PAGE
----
Senator Catherine Cortez Masto

Senator Catherine Cortez Masto (she/her/hers) has spent her career fighting for Nevada’s working families. Born and raised in Las Vegas, she served two terms as Attorney General of Nevada and in November 2016, she made history by becoming the first woman from Nevada and the first Latina ever elected to the United States Senate.

In Congress, Senator Cortez Masto is a strong advocate for women and children and is working to pass legislation to strengthen women’s health care. She is a cosponsor of the Healthy Maternal and Obstetric Medicine (Healthy MOM) Act, which would ensure that mothers and their babies have access to the care they need, both before and after birth. Senator Cortez Masto continues to support our servicewomen by addressing the unique challenges they face as they transition from active duty. To ensure that they are empowered to access the full range of services they need to thrive, she has introduced the Servicewomen’s Health Transition Training Act of 2019, which would increase the knowledge of available VA health care resources like mental health assistance, maternity care, cancer screenings, and casework management.

Senator Cortez Masto is working to repair our broken immigration system and protect hardworking families. She is a cosponsor of the DREAM Act and a fervent supporter of comprehensive immigration reform.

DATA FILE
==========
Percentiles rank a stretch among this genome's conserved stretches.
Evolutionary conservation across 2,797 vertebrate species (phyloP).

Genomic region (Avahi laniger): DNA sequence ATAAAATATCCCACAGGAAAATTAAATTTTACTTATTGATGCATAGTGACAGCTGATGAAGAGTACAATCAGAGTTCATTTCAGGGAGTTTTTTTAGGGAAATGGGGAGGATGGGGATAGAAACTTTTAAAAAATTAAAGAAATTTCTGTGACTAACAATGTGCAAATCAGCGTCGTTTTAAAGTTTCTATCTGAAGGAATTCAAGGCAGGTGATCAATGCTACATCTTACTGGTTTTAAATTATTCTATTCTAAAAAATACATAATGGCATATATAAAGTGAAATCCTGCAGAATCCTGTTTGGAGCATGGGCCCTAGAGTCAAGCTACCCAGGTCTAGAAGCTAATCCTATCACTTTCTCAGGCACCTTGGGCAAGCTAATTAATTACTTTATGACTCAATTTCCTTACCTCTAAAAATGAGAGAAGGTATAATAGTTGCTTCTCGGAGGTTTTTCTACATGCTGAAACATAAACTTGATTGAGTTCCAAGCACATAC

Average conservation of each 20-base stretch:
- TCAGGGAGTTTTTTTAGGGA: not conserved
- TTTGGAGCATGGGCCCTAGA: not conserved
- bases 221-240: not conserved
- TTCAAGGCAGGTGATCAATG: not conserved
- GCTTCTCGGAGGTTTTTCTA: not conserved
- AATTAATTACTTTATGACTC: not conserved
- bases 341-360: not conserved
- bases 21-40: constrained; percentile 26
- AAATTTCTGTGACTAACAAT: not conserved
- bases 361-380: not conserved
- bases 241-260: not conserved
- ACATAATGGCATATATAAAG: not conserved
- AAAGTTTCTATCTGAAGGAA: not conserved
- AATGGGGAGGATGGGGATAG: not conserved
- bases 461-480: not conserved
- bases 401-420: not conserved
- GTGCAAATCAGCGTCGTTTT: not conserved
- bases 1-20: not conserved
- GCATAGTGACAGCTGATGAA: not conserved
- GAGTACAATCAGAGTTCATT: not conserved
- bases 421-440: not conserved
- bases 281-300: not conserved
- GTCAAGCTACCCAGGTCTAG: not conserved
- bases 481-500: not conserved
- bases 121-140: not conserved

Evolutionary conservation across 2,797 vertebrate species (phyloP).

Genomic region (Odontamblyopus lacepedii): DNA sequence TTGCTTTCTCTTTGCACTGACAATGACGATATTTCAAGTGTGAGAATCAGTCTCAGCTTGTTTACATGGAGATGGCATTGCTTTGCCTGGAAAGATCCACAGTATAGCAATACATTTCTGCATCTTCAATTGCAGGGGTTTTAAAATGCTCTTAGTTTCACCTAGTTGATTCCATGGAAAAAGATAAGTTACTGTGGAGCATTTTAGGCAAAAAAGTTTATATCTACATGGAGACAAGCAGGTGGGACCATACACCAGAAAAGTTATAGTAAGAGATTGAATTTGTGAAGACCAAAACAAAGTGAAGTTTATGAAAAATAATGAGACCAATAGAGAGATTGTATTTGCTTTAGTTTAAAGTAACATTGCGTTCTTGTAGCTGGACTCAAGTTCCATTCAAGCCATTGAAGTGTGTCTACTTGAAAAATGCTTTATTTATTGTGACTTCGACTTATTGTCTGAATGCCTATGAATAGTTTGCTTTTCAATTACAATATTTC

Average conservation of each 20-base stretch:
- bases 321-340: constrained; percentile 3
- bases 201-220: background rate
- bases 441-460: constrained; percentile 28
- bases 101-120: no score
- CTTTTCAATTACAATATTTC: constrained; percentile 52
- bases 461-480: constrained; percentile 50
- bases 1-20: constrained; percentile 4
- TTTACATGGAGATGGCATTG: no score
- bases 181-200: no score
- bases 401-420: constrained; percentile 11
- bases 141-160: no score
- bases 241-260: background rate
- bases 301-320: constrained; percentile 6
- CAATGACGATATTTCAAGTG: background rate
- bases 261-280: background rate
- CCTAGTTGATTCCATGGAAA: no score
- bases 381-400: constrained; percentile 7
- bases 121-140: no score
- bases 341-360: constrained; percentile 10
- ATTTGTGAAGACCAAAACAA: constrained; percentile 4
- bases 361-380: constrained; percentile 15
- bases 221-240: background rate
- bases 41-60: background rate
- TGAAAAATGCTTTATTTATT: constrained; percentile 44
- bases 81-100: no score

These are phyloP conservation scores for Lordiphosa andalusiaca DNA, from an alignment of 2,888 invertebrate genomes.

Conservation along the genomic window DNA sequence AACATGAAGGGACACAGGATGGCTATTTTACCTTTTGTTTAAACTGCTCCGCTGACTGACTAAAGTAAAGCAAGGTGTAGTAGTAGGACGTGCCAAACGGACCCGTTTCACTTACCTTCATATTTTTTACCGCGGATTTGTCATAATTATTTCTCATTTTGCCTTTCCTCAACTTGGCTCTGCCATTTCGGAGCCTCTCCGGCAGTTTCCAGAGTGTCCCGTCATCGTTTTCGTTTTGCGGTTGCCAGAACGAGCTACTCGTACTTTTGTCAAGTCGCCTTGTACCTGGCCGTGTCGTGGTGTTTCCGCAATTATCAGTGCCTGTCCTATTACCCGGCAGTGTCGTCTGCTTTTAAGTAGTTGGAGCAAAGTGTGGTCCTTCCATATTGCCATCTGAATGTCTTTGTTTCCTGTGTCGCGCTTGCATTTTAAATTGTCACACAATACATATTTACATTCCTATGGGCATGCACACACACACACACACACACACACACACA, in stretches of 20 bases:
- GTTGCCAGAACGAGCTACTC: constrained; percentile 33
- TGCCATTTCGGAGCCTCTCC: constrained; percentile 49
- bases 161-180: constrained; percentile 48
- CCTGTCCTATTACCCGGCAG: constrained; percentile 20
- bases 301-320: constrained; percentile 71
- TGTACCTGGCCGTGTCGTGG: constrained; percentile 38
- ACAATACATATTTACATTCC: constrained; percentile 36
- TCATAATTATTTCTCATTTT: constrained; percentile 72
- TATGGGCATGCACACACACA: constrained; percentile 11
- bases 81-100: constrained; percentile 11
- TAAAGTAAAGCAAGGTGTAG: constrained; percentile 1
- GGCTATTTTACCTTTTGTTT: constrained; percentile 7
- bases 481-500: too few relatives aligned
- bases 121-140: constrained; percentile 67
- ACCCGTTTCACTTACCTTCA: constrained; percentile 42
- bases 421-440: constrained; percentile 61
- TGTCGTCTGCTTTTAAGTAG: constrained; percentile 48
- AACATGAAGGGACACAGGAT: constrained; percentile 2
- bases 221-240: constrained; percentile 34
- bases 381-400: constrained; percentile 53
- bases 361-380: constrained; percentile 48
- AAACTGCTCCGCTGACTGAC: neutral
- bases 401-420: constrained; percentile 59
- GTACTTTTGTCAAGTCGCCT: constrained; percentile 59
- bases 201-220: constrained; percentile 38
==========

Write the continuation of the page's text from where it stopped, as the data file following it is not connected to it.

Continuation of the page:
Protecting survivors and combating human and child trafficking continues to be one of Cortez Masto’s top priorities. Cortez Masto introduced two bipartisan bills, titled the Not Invisible Act of 2019 and Savanna’s Act, which aim to address the crisis of missing, murdered, and trafficked Native Americans and Alaska Natives by increasing coordination among all levels of law enforcement, improving data collection and information sharing, and empowering tribal governments with the resources they need and bridging the gaps between tribal communities, law enforcement and the federal government. Cortez Masto has also introduced the Interdiction for the Protection of Child Victims of Exploitation and Human Trafficking Act to ensure law enforcement officers have the necessary tools and training to recognize and rescue at-risk and exploited children.

Prior to her service as Attorney General, Cortez Masto served as Chief of Staff to Nevada Governor Bob Miller. She also worked as an Assistant County Manager in Clark County and as a federal criminal prosecutor in the U.S. Attorney’s Office in Washington D.C.

Cortez Masto earned a Bachelor of Science in Business Administration in Finance from the University of Nevada, Reno in 1986, and a J.D. from Gonzaga University School of Law in 1990. She resides in Las Vegas with her husband Paul, a retired Secret Service agent.